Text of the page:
Mindful eating is about more than simply enjoying your meal. Here's how to recognize your inner critic and make nonjudgmental food choices.
Most people assume that the goal of mindful eating is to enjoy each bite of food. This assumption can lead you far away from the true intent of mindful eating. The purpose of mindful eating is to become present when eating, nonjudgmentally, and to use your observations to guide your food and eating choices in a way that is compassionate for you and all living beings.
It is a lovely wish to have only pleasant, delicious meals, but returning to the here and now, how would that even be possible? The desire to enjoy every bite you eat is unrealistic. Worse, it is potentially very destructive, because the enjoyment you get from eating is a complex experience that can’t be limited only to taste. Choosing to eat only foods that tantalized your tongue would likely cause you to miss the delight that comes from choosing foods that nourish the body and help it function well.
Feeling shame is a scary, lonely, and harmful experience that mindfulness and mindful eating can help you free yourself from.
When people tell themselves what they “should” experience or do, they can obscure choice, making it hard to find enjoyment. The “should” habit is the tendency to make judgments about what you “should” feel or do. For example, I “should” enjoy my meals more. I “should” stop eating. I “should” start eating. I “should” do one-hundred million things. The “should” habit is exhausting. What’s worse, the “should” habit is draining away your motivation. All the “shoulds” you tell yourself are creating a mental and emotional web of shame that will trap you into being self-critical. “Should” also promotes the feeling of isolation, or thinking you are “the ONLY one” who isn’t doing whatever it is you “should” be doing. The “should” habit can be an unconscious way of blaming yourself. The outcome of all these “shoulds” may lead you to experience shame, which is a belief that at your core, you are unworthy of love and support. Feeling shame is a scary, lonely and harmful experience that mindfulness and mindful eating can help you free yourself from.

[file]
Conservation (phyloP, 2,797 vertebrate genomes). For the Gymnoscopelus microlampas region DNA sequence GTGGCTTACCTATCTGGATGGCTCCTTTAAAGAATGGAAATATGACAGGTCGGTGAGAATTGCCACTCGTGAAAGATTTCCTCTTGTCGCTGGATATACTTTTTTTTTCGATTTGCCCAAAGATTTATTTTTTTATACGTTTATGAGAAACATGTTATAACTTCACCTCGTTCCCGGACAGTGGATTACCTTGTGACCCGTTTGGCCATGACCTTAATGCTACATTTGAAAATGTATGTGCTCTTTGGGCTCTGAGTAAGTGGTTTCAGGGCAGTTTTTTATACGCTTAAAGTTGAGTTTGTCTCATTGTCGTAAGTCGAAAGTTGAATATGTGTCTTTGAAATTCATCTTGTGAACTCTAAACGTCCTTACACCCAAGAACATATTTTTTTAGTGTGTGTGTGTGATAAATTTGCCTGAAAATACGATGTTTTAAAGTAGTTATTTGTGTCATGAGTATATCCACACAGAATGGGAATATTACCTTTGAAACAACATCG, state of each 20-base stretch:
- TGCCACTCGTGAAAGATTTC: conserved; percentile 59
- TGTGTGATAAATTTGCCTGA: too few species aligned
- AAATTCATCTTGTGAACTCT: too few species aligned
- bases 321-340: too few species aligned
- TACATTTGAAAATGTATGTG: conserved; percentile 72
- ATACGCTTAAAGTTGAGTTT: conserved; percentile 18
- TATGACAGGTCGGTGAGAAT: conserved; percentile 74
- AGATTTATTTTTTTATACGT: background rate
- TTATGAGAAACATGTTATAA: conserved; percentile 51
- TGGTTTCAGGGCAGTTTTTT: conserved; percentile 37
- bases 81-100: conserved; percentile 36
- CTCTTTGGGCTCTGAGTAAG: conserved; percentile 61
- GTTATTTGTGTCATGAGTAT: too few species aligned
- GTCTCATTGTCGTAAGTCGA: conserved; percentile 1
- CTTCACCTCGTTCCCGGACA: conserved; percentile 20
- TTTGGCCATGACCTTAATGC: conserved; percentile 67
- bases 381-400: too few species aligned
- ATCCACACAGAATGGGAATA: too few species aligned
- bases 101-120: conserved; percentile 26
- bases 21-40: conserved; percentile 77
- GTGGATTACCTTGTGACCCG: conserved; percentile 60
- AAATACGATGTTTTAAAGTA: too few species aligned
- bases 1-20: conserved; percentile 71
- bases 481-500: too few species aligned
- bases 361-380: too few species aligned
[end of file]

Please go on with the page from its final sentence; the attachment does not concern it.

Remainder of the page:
How to Break the “Should” Habit
Pause and acknowledge your habit. Once you notice you’re practicing the “should” habit, pause for a moment and acknowledge that the familiar habit of trying to motivate yourself with “should” has returned.
Dig into your motivation. Ask yourself if using the word “should” is motivating or draining in this situation. If, for example, using the word “should” helps you clarify a need, desire or action, terrific! Take the next steps to meet your needs. However, if you find using the word “should” depletes your motivation and erodes your confidence, then add a level of self-compassion into this awareness.
Be kind to yourself. An example of self-compassion might sound like, “Telling myself what I ‘should do’ isn’t helping. I have a choice and not beating myself up with a bunch of “shoulds” is a choice that will help this situation.”
Recognizing the “should” habit will help gently retrain the mind to become aware of the many choices that are available when eating.